Added matches the highlight; lack of officials and stats the pitfalls

Added matches the highlight; lack of officials and stats the pitfalls

Sep 13, 2017 Sports, https://www.kaieteurnewsonline...-stats-the-pitfalls/

GABA/Banks DIH Leagues

By Calvin Chapman

The action packed 2017 season of the Georgetown Amateur Basketball Association (GABA)/Banks DIH Leagues has commenced a two week break and will resume on Sunday September 24, when teams will battle in playoff matches for Championship honours.
So far, the players and club management, including Pacesetters Coach, Clement Brusch, have mutually expressed pleasure at the way the season has progressed.
Under the stewardship of newly elected GABA President, Adrian Hooper, the leagues have been designed to have more matches contested than previous seasons.
The GABA/Malta Supreme/Powerade/Rainforest Water First, Second and Under-23 leagues have seen teams from eight (8)s clubs battling non-stop for two successive months (July 7 to September 10).
Previously, as was the case in the 2016 season when Bounty Colts won all three divisions, the clubs were divided in two groups and competed using the round-robin format after which the top team from each group went on to contest the final.
This year, there is no group play, all the clubs “sweated” with each other twice, and when the competition resumes on September 24, the teams will play each other in a NBA-style playoff, knockout format for the three league-titles.
Whilst the sport is being played more regularly in the Georgetown association which is commendable, the Banks DIH sponsored leagues have had some pitfalls.
Two of those shortcomings have been the limited availability of officials and the unavailability of game statistics in a timely manner.
Speaking to Kaieteur Sport, Head Coach of the Pacesetters Basketball Club, the voluble Clement Brusch, whose club has been one of the best so far, shed some light on the challenge of limited referees.
”Many times we show up for games and the officials aren’t ready. There are only five active officials at the GABA leagues from my count. Due to the insufficient amount of officials that are available for games, this has resulted in only two referees blowing a match.”
Brusch explained that these officials who work 9-5 jobs and still come out every night because of their love for the game.
Brusch, who won the Mecca Basketball Championship with Pacesetters in 2015, his debut coaching year, further explained:
”Frequently, one of the two referees from a previous match, officiate a subsequent clash in one given game-night and its fatigue like that which may result in some bad calls by these committed officials.”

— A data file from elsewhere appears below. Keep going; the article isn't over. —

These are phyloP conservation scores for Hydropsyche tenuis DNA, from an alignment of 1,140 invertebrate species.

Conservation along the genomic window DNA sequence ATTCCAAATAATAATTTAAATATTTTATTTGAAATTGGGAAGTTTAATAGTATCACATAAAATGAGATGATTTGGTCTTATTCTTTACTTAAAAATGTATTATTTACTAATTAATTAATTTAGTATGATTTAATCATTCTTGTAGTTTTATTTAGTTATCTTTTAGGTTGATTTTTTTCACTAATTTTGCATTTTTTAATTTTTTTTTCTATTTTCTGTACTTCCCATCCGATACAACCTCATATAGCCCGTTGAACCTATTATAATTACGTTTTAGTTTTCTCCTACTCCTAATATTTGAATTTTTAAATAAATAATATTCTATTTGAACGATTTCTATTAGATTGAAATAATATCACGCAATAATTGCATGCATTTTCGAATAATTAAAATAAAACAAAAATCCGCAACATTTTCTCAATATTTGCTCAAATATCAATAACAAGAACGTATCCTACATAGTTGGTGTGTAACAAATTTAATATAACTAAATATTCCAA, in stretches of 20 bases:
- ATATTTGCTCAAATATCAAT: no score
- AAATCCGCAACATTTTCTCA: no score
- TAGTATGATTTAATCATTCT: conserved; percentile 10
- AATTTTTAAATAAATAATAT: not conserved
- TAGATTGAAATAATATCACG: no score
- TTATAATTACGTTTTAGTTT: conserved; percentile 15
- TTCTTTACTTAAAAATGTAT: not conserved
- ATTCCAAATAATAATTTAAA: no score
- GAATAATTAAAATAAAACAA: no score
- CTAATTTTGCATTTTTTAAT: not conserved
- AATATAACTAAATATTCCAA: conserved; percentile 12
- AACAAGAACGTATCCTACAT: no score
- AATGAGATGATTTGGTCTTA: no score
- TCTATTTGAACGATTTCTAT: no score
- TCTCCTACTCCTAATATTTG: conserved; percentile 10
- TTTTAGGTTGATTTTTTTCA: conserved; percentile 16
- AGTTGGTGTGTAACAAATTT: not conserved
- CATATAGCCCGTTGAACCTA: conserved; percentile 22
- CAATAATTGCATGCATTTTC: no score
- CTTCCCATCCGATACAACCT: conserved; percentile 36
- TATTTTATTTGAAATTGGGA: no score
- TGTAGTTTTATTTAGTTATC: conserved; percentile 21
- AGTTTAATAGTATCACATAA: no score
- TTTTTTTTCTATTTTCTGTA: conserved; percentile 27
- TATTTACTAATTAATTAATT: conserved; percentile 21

He was keen to point out that his comments aren’t an attack on the officials, Mark Trim, Shane Allicock, Dennis Clarke, Oswald Benjamin and Brian Carter, rather, he has expressed sincere thanks to these committed officials who have kept the matches going.
As a means to help add to the referees’ manpower, Brusch explained that there are a lot of former players who are willing to be involved in officiating and that the Guyana Amateur Basketball Federation (GABF) should hold a Referee’s Training Programme soonest, to bring more officials into the game to ease the workload.
Coach Brusch praised some of the top young talented players in the tournament, the likes of Nathan Saul, Timothy Thompson, Quincy Dos Santos, Marvin Durant and Amoniki John, all whom are academically inclined student/athletes.
He explained that if one of these lads were to apply for a sports-scholarship, their game statistics would be useful for their successful bids.
Brusch further noted that he was cognizant of the financial constraints of GABA but reiterated the usefulness of stats, “Statistics is not only useful at the GABA level but at the national level as well. One of the problems I think is that the national teams have been composed of offensive players. We have had to ask offensive players to play defense but if stats were available to examine the defensive attributes of players like steals, blocks and rebounds, teams would be more balanced, rather than being selected on points, scored.”

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